It's Okay to Say "No"

July 1, 2019 | by anna rogers

As soon as the words roll off my tongue, I feel guilty: “No, I’m sorry, I can’t.” The guilt stirs me to start listing out my reasons and excuses, justifying why I can’t make the birthday party, or take on more work, or do a favor for a friend.

Somewhere along the way, I determined that if I white-knuckle it and put forth a little more effort, I can make anything work. And honestly, I usually can squeeze most things in. I can make it to all the social engagements, take on job opportunities, feed every mouth, and get in a daily workout. But when I’m squeezing all those things in, I end the day exhausted and empty. The to-do list was checked, zero balls were dropped, commitments were fulfilled, but nothing was savored or enjoyed. My spirit wasn’t at rest.

 Always saying “yes” creates a burned-out version of me – a version of me that can’t truly be there for my husband, my kids, and my friends; a version of me whose work and volunteer efforts and burpees and down dogs just aren’t quite as energetic and full of passion. A version of me that isn’t really me.

This isn’t a plug for self-care or more “me time.” This is your free pass to start saying no, guilt-free, and an urge to allow and encourage others to do the same.

In our relationships…

Being intentional in relationships is key to depth and growth, and our ability to be intentional pivots around our availability. Guarding our time is a hard thing to get right because it painfully requires a lot of saying “no” to enable us to say “yes” to the important things: “yes” to date night with our spouse; “yes” to dropping everything for a friend in crisis, “yes” to one-on-one time with our children.

If you’re feeling drained, pressured, and guilt-ridden over saying “yes” to every invitation or request for help, your relationships are going to suffer. Bring some simplicity into your days by saying “no” to things that aren’t good timing or aren’t a true passion. Be intentional about nurturing a few deep relationships versus juggling a hundred acquaintances. Feel some freedom in not having to give a reason for why you can’t make it.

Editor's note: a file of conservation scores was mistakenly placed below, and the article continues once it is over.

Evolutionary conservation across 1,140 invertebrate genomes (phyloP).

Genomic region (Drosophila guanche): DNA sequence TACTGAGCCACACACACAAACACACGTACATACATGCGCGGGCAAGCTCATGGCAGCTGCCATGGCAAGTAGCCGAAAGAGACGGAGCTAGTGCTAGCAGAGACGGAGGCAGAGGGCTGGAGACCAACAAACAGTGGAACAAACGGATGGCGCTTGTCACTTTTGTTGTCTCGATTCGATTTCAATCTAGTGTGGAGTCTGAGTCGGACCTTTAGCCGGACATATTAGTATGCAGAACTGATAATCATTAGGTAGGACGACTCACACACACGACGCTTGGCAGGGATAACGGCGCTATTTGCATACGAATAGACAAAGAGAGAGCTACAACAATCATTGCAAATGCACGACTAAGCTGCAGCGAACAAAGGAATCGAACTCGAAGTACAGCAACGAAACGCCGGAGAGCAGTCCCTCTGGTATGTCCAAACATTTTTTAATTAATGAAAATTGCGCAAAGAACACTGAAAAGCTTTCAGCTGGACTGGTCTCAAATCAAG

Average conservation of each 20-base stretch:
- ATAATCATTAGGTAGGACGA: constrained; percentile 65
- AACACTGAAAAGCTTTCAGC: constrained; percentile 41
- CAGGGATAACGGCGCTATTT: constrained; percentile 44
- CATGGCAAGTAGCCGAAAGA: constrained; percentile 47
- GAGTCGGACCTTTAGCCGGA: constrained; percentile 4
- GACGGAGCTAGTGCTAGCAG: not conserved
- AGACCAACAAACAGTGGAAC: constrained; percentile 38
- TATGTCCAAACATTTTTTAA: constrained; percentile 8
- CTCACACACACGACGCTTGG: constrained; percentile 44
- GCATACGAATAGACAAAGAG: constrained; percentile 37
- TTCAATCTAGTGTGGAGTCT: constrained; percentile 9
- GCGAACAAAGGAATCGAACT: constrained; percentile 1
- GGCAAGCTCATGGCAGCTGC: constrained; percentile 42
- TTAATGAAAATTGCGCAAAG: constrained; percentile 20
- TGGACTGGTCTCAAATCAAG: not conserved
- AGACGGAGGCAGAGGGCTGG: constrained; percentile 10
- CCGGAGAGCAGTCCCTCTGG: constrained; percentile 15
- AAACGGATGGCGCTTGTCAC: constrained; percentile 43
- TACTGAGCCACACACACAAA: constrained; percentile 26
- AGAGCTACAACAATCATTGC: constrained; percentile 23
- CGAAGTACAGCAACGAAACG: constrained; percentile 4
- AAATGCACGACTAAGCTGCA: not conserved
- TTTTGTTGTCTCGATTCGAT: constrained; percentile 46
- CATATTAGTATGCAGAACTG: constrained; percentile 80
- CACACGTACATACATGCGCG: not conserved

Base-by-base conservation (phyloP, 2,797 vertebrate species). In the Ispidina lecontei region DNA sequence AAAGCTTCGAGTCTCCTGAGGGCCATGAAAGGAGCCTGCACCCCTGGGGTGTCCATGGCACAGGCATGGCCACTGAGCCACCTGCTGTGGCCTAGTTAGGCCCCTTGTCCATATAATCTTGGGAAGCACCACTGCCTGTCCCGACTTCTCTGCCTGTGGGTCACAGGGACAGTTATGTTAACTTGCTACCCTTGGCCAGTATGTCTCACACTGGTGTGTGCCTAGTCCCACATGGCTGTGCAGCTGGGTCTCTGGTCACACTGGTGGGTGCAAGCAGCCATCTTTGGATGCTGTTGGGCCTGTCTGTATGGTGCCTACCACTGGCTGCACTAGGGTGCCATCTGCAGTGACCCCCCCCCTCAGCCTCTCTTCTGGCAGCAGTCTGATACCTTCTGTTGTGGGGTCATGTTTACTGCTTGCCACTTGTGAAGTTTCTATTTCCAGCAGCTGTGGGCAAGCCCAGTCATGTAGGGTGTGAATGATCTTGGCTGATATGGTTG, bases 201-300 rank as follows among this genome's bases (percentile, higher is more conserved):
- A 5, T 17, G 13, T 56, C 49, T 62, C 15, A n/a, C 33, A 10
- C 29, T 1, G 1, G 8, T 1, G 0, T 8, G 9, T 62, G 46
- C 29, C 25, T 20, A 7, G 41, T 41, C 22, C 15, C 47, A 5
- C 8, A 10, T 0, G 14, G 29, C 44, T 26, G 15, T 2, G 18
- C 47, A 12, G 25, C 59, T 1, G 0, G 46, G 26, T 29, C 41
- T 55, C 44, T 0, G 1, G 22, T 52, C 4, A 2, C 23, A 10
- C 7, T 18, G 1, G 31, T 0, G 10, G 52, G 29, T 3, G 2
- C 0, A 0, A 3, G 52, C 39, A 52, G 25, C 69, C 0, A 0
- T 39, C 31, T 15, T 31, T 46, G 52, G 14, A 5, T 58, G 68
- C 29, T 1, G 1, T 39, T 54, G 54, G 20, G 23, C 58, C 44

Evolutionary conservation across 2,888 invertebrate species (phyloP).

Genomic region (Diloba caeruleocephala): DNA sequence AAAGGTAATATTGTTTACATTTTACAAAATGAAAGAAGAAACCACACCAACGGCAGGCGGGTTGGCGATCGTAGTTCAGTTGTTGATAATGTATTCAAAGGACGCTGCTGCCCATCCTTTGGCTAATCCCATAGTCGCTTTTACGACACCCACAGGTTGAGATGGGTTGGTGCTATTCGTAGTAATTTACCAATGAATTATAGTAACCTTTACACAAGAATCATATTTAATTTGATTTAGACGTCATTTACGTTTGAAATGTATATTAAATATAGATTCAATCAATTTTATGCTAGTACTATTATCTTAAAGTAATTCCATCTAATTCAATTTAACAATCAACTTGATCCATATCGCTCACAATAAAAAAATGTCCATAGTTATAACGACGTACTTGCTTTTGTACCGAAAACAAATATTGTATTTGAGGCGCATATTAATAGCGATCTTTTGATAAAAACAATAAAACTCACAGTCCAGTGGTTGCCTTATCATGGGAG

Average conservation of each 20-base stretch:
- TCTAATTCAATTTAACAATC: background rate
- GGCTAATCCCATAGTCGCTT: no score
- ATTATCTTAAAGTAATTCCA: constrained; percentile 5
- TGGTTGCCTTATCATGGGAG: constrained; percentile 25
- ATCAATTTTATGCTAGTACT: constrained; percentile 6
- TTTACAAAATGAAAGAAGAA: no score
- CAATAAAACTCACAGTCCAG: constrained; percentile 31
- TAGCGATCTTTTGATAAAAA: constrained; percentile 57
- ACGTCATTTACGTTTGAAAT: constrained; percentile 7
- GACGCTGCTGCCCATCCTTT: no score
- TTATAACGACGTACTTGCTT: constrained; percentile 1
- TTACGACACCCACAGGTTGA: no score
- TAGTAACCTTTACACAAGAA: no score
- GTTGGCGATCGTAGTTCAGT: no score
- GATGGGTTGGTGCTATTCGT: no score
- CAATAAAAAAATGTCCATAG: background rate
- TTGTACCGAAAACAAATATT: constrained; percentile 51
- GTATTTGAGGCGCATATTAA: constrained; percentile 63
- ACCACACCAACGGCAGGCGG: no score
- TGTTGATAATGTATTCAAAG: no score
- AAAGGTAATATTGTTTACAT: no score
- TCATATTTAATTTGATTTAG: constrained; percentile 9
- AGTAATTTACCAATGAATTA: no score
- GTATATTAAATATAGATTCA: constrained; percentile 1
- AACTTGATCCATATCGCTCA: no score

It's OK to say, “no.”

In our parenting…

The other day I told my daughter “no” 5.7 billion times. OK, OK – it wasn't quite that many times, but if you're a parent, you know exactly what I'm talking about. Some days are just drenched in “no.” It can be exhausting, and make you feel like you’re doing something wrong as a parent.

I was recently reminded that using the word “no,” when used well, is actually a loving way to parent. My son, only 10-months-old but with very sophisticated, ninja-like grabbing skills, grabbed and almost pulled a heavy mirror onto himself. I firmly told him, “no,” and his brown eyes looked up at me with such sadness. Smiling and kissing his forehead, I said, “’No’ doesn’t mean that I’m angry with you, it just means you’re not doing what’s best for you.”

I know he doesn’t understand now, but saying those words aloud reminded me that I was guiding and equipping him with that “no.”

Today there are millions of parents around the globe making tough decisions and saying “no” to their children despite some pretty convincing arguments for a “yes.” I look back on my teen years and see that the “no” I took as hateful and distrusting was actually a wise, loving effort to protect me from myself and others.

The world around you and the look on your child’s face may tell you that your “no” is too harsh, but you know how to best love and mold your children. Trust that instinct.

It's OK to say, “no.”

In our commitments…

Whether it’s volunteering or working a corporate job or working in the home, we’ve all got commitments. Watching a friend’s kids and a seminar to learn new skills are good things. But the good things keep piling up, and each good thing conflicts with another good thing. It’s impossible to do it all. Over-commitment is detrimental to excellence.

A few months ago, I signed up to bring a meal to a friend who’d just had a baby. I planned what to make, bought all the ingredients, and made the meal in a frenzy. It was a busy day filled with other commitments, but I found the time to cook what I’d planned. I was feeling pretty proud of myself when I pulled up to her house only five minutes late, only to realize that I left the entire meal in the driveway at home.

Because I’d committed to too much, I let my friend down. We laughed, she showed a lot of grace, and I was severely humbled. I watched as she held her newborn baby with Down syndrome in her arms, and I knew that I should have cleared my schedule better that day.

It's OK to say, “no.”

Originally printed in the July 2019 issue of Simply Family Magazine

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